The lines are like a seismograph of my soul. It’s all happening right there. It never gets better than that moment on my desk. When it’s painted and put up on the screen, it’s never as good as the moment I experienced right then at my desk.
DS: A virtual canvas in virtual reality is quite a change from a paper canvas on an animation disk. This is a whole new world for you. What has been the most challenging part of this new project? Where has it pushed you creatively?
GK: For me, any time technology has crossed my path, it forced me to become a better artist. I’ve never been afraid of technology. When I draw, there is a certain frustration. I want to “feel” the form. I want to put my hands around it…I want to touch it. When I animate, I shade the characters, like in Beauty and the Beast and The Little Mermaid, I’m putting shading in. People would say, “Why are you doing that? None of that shading is going to be up there on the screen. You’re wasting your time.” I’d say, “Well, no, I’m not wasting my time. This makes it more real. I don’t care if it’s not going up on the screen.” As I said, it never gets better than at that point.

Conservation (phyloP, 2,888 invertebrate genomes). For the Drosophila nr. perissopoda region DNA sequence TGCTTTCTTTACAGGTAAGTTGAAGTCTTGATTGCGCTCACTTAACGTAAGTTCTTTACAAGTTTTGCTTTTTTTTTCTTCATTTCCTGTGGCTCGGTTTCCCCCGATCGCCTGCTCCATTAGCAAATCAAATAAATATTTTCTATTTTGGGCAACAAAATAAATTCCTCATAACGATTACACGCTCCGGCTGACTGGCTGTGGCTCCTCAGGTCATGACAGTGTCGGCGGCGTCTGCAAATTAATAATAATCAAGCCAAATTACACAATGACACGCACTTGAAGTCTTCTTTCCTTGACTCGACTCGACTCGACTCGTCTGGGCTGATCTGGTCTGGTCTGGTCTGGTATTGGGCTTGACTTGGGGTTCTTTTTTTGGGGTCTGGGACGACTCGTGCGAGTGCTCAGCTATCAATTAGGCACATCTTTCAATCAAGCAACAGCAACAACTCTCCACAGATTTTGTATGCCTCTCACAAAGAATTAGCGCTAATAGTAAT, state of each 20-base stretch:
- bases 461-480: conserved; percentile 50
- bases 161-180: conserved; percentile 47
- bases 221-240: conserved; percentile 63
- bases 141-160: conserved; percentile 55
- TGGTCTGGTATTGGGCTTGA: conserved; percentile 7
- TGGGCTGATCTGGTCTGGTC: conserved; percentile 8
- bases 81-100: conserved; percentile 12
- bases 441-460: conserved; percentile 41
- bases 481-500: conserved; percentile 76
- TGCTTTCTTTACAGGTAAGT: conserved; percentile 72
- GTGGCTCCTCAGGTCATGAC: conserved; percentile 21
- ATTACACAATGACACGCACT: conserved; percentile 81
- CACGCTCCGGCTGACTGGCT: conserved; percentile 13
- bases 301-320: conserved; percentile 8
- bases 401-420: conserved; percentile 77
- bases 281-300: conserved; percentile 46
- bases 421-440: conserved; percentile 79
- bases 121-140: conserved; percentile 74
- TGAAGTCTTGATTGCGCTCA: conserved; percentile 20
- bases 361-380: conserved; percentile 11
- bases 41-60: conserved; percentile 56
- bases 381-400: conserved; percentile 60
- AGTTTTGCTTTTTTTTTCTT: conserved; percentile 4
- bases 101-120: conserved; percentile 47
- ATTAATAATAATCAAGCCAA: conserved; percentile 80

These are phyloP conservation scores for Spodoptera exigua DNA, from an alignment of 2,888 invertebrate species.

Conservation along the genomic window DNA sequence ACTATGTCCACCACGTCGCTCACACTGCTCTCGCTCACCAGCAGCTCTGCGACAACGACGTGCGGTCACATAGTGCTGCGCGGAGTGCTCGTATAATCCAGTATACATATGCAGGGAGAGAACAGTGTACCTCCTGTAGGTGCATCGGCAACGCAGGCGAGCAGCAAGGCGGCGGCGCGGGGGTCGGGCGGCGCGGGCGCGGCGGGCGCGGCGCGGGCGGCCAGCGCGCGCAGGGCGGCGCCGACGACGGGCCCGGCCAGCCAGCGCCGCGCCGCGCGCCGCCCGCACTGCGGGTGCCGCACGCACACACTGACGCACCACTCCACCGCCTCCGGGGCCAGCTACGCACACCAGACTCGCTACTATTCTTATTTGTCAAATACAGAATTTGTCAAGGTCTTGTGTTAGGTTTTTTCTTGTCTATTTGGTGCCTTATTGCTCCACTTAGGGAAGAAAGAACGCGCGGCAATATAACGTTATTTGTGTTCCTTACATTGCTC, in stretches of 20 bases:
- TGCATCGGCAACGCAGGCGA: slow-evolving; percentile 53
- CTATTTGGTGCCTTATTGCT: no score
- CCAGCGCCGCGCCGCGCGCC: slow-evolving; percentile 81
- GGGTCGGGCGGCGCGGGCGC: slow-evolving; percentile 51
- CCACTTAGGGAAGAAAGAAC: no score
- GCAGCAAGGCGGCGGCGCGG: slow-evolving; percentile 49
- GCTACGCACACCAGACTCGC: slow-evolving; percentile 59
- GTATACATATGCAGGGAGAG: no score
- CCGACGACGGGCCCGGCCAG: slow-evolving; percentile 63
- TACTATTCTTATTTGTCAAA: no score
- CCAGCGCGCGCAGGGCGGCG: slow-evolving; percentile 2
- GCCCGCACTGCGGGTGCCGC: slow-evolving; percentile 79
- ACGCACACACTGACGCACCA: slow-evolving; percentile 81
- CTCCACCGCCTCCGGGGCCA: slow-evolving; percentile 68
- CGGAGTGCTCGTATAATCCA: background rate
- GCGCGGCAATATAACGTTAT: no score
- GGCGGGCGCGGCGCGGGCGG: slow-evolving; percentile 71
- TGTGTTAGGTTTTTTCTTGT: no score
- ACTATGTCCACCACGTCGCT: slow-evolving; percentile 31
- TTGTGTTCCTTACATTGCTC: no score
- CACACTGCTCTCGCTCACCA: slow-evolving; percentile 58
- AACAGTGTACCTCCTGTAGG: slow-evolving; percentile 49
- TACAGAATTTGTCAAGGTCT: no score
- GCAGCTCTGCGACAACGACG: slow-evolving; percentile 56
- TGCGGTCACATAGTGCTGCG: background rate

Dimension and the sculptural drawing quality is how I see animation. So, this technology of an interactive dimensional world just shot lighter fluid on the fire of my desire. “Whoa, I’m actually in a space, the characters are moving and turning, you can go anywhere you want with them.”
With Mia, a character in the film, when she’s pirouetting, she comes up close…now you have a device where you can look at her hands moving away, or her face front on…you can look down at her feet…but it’s all the same drawing. You’re drawing three-point perspective. Where else would I ever get a chance to do that type of thing? This has really opened up the joy of sculptural drawing. If Rodin was alive today, and I could invite him into my studio, he would want to do something to break the boundaries of where we are with animation.
I see where technology is racing ahead. Today, I find myself as an artist looking at my pencil and asking myself, “Why can’t I let go of this?” Artists have expressed themselves for thousands of years with this tool. Are we just going to say, “That time is over now. We don’t need that any more.”? No! There is something about drawing that flows directly from my heart through to my hand. On the other hand, I don’t want the [technology] train to leave without me. I want that train to pull something out of me that I wouldn’t get any other way. I’m hanging onto that, even though I don’t understand it. I’m moving forward with all this technology, trusting that something good is going to happen. I just don’t know what it is.